Thursday, June 30, 2016


In one large, faded green metal cabinet in my garage, one-hundred-and fifty-nine copies of my book The Oy Way fill up nearly two shelves. That number is the result of two major errors by Amazon’s publishing arm, Create Space.

When The Oy Way began selling well at bookstores, museums and other outlets around the country, I thought about submitting another printing order. I had also sold copies to many individuals on my own mailing lists, and after making presentations at bookstores, libraries, cultural events, health retreats, and at religious and secular gatherings.

I finally ordered more copies from Create Space, to match the ones I had already received and sold. Unfortunately, they first produced a batch of books that left off the last page. I contacted them, and they said “no problem,” and promised to send me a duplicate order immediately. When I asked who would be paying for the shipment back to the plant, I was told to just keep the books and do whatever I wanted to with them.

When the replacement shipment arrived, it too had a minor printing discrepancy, and I called Create Space once more. They apologized, promised to send a correct printing, and advised me that the incorrect books were mine to do with what I wanted to do.

What remains from those two shipments, are the copies that sit in the cabinet. They are in fine shape, and I primarily give them away as gifts, or sell them to individuals who request them directly from me.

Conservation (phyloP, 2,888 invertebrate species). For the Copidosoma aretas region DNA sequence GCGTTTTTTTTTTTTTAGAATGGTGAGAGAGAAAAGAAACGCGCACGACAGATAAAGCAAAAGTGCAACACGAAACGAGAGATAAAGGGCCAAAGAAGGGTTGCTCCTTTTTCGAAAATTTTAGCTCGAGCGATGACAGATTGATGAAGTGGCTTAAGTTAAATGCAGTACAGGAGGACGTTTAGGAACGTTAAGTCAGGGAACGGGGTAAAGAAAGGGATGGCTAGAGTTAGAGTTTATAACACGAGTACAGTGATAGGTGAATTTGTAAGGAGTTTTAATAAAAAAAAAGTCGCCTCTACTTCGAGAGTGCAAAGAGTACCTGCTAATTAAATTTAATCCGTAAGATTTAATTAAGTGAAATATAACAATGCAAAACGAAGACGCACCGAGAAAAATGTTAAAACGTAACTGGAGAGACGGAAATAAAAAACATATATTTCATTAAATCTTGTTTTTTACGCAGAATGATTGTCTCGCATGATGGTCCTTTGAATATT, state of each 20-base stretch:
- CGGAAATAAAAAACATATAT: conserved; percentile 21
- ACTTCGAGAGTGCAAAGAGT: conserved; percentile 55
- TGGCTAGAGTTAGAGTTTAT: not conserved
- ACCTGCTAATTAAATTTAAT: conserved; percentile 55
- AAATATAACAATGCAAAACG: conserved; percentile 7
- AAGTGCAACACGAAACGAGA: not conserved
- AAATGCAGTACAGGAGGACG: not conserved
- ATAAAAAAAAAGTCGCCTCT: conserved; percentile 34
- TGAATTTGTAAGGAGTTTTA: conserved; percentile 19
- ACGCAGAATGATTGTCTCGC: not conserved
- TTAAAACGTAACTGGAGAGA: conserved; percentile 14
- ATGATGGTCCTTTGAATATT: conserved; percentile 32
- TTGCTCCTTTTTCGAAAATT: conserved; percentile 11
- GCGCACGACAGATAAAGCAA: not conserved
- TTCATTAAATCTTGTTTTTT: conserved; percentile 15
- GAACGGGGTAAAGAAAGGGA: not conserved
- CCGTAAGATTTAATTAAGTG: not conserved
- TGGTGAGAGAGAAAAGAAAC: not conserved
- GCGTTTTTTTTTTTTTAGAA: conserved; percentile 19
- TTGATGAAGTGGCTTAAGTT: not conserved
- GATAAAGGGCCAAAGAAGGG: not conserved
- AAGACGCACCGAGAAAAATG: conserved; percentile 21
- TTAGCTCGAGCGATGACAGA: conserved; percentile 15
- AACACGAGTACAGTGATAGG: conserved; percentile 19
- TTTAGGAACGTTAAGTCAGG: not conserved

One table tennis player, who bought a copy two years ago, loudly exclaims whenever he sees me, “How’s the Oy Way Man?” When he did so a few months ago at a Southern California table tennis tournament, a woman standing by misheard what he said, and started dancing about in a circle, semi-shouting, “Oy Vey! Oy Vey! Oy Vey!”

My wife and I just purchased two cemetery plots in Santa Cruz, and I have requested that neither the book’s title nor the dancing woman’s words, be inscribed on my gravestone.

I have put the majority of materials connected with The Oy Way, into file folders that now reside in a large plastic container in the garage. I have kept the main selling information in a nearby filing cabinet in my writing room. I would like to either sell the book outright to another publisher, or let them promote and sell it to the public, and I would garner a royalty on each sale.